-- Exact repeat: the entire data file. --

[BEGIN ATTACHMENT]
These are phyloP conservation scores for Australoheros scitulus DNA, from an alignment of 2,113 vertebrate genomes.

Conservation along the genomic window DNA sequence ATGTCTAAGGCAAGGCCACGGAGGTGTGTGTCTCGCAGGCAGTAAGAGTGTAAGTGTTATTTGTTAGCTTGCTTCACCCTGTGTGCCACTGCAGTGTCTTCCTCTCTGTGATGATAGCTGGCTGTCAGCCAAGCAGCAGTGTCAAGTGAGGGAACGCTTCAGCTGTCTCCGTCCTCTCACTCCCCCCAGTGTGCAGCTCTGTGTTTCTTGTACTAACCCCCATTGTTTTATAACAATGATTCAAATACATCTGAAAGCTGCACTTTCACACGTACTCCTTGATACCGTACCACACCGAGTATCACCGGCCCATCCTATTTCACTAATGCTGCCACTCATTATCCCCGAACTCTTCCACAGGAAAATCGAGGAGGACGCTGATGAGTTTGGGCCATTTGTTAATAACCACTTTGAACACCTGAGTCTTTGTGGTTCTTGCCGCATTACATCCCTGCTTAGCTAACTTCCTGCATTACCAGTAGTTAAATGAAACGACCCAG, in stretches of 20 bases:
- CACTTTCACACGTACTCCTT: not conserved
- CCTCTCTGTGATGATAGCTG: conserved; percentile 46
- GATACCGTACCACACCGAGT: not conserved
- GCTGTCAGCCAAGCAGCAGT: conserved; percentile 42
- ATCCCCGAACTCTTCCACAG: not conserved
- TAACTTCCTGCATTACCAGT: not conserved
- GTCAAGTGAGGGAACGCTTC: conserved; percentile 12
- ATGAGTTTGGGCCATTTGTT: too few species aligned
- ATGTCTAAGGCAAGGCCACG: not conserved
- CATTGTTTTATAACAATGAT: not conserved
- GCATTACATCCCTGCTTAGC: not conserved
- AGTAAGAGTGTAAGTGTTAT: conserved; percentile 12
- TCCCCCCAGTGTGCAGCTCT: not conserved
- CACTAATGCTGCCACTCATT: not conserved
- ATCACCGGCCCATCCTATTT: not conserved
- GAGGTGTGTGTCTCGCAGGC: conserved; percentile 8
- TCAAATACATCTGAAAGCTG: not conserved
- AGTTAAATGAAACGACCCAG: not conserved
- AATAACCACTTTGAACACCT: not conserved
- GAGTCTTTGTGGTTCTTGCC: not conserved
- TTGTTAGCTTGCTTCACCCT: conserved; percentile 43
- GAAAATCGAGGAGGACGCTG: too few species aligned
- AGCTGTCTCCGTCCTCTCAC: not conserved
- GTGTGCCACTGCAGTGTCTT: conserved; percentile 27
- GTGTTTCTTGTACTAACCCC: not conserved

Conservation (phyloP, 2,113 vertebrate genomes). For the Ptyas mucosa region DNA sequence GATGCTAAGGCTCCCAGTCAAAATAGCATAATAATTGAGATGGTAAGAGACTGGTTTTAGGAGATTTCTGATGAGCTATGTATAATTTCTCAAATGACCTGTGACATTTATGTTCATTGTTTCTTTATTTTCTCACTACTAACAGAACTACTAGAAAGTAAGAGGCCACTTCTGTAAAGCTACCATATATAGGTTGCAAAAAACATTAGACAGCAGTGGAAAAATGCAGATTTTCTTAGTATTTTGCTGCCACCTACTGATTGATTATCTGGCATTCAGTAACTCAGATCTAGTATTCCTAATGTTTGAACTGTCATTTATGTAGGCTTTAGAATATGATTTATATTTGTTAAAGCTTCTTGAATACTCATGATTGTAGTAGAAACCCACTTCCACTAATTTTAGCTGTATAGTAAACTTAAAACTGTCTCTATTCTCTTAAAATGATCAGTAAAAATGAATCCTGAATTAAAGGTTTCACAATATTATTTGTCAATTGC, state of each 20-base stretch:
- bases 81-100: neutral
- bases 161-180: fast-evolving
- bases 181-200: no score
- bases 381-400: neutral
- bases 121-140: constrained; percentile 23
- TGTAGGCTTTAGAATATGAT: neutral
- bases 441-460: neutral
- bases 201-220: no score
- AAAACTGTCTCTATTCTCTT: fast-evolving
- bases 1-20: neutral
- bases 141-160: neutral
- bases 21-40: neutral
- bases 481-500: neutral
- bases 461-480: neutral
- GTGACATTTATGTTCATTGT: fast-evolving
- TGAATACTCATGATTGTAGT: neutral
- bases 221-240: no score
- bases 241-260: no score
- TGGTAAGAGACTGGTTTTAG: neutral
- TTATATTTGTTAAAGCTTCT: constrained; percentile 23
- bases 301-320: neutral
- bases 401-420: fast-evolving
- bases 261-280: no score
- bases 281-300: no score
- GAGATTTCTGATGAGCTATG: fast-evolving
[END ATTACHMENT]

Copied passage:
These are phyloP conservation scores for Australoheros scitulus DNA, from an alignment of 2,113 vertebrate genomes.

Conservation along the genomic window DNA sequence ATGTCTAAGGCAAGGCCACGGAGGTGTGTGTCTCGCAGGCAGTAAGAGTGTAAGTGTTATTTGTTAGCTTGCTTCACCCTGTGTGCCACTGCAGTGTCTTCCTCTCTGTGATGATAGCTGGCTGTCAGCCAAGCAGCAGTGTCAAGTGAGGGAACGCTTCAGCTGTCTCCGTCCTCTCACTCCCCCCAGTGTGCAGCTCTGTGTTTCTTGTACTAACCCCCATTGTTTTATAACAATGATTCAAATACATCTGAAAGCTGCACTTTCACACGTACTCCTTGATACCGTACCACACCGAGTATCACCGGCCCATCCTATTTCACTAATGCTGCCACTCATTATCCCCGAACTCTTCCACAGGAAAATCGAGGAGGACGCTGATGAGTTTGGGCCATTTGTTAATAACCACTTTGAACACCTGAGTCTTTGTGGTTCTTGCCGCATTACATCCCTGCTTAGCTAACTTCCTGCATTACCAGTAGTTAAATGAAACGACCCAG, in stretches of 20 bases:
- CACTTTCACACGTACTCCTT: not conserved
- CCTCTCTGTGATGATAGCTG: conserved; percentile 46
- GATACCGTACCACACCGAGT: not conserved
- GCTGTCAGCCAAGCAGCAGT: conserved; percentile 42
- ATCCCCGAACTCTTCCACAG: not conserved
- TAACTTCCTGCATTACCAGT: not conserved
- GTCAAGTGAGGGAACGCTTC: conserved; percentile 12
- ATGAGTTTGGGCCATTTGTT: too few species aligned
- ATGTCTAAGGCAAGGCCACG: not conserved
- CATTGTTTTATAACAATGAT: not conserved
- GCATTACATCCCTGCTTAGC: not conserved
- AGTAAGAGTGTAAGTGTTAT: conserved; percentile 12
- TCCCCCCAGTGTGCAGCTCT: not conserved
- CACTAATGCTGCCACTCATT: not conserved
- ATCACCGGCCCATCCTATTT: not conserved
- GAGGTGTGTGTCTCGCAGGC: conserved; percentile 8
- TCAAATACATCTGAAAGCTG: not conserved
- AGTTAAATGAAACGACCCAG: not conserved
- AATAACCACTTTGAACACCT: not conserved
- GAGTCTTTGTGGTTCTTGCC: not conserved
- TTGTTAGCTTGCTTCACCCT: conserved; percentile 43
- GAAAATCGAGGAGGACGCTG: too few species aligned
- AGCTGTCTCCGTCCTCTCAC: not conserved
- GTGTGCCACTGCAGTGTCTT: conserved; percentile 27
- GTGTTTCTTGTACTAACCCC: not conserved

Conservation (phyloP, 2,113 vertebrate genomes). For the Ptyas mucosa region DNA sequence GATGCTAAGGCTCCCAGTCAAAATAGCATAATAATTGAGATGGTAAGAGACTGGTTTTAGGAGATTTCTGATGAGCTATGTATAATTTCTCAAATGACCTGTGACATTTATGTTCATTGTTTCTTTATTTTCTCACTACTAACAGAACTACTAGAAAGTAAGAGGCCACTTCTGTAAAGCTACCATATATAGGTTGCAAAAAACATTAGACAGCAGTGGAAAAATGCAGATTTTCTTAGTATTTTGCTGCCACCTACTGATTGATTATCTGGCATTCAGTAACTCAGATCTAGTATTCCTAATGTTTGAACTGTCATTTATGTAGGCTTTAGAATATGATTTATATTTGTTAAAGCTTCTTGAATACTCATGATTGTAGTAGAAACCCACTTCCACTAATTTTAGCTGTATAGTAAACTTAAAACTGTCTCTATTCTCTTAAAATGATCAGTAAAAATGAATCCTGAATTAAAGGTTTCACAATATTATTTGTCAATTGC, state of each 20-base stretch:
- bases 81-100: neutral
- bases 161-180: fast-evolving
- bases 181-200: no score
- bases 381-400: neutral
- bases 121-140: constrained; percentile 23
- TGTAGGCTTTAGAATATGAT: neutral
- bases 441-460: neutral
- bases 201-220: no score
- AAAACTGTCTCTATTCTCTT: fast-evolving
- bases 1-20: neutral
- bases 141-160: neutral
- bases 21-40: neutral
- bases 481-500: neutral
- bases 461-480: neutral
- GTGACATTTATGTTCATTGT: fast-evolving
- TGAATACTCATGATTGTAGT: neutral
- bases 221-240: no score
- bases 241-260: no score
- TGGTAAGAGACTGGTTTTAG: neutral
- TTATATTTGTTAAAGCTTCT: constrained; percentile 23
- bases 301-320: neutral
- bases 401-420: fast-evolving
- bases 261-280: no score
- bases 281-300: no score
- GAGATTTCTGATGAGCTATG: fast-evolving